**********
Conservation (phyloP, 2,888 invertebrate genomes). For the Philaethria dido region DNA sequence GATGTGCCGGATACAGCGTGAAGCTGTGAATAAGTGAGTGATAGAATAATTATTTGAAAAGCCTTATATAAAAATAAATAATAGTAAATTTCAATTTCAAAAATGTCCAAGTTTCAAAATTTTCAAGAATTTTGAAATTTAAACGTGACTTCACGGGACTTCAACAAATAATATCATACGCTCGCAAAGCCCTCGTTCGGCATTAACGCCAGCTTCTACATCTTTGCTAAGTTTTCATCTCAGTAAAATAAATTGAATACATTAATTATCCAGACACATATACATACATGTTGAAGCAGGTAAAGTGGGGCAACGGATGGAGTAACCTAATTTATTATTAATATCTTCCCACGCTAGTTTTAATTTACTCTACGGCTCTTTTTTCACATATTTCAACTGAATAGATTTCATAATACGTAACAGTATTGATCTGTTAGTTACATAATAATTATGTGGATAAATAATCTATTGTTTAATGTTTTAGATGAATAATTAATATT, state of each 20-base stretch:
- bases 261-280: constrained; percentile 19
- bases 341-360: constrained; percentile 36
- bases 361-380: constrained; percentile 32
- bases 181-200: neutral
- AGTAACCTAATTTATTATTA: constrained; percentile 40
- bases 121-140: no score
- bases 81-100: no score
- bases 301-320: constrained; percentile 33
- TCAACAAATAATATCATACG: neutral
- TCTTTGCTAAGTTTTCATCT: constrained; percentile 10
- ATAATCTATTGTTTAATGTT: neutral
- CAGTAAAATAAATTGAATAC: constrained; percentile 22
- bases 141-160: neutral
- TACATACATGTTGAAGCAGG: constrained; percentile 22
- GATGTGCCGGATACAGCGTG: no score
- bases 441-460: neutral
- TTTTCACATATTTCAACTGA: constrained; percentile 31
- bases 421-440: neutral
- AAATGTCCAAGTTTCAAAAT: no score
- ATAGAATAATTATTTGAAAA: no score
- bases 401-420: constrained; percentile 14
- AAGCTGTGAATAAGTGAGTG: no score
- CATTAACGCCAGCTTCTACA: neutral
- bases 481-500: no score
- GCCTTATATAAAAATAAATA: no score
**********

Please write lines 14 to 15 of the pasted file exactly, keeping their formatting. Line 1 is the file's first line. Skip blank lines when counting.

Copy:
- bases 141-160: neutral
- TACATACATGTTGAAGCAGG: constrained; percentile 22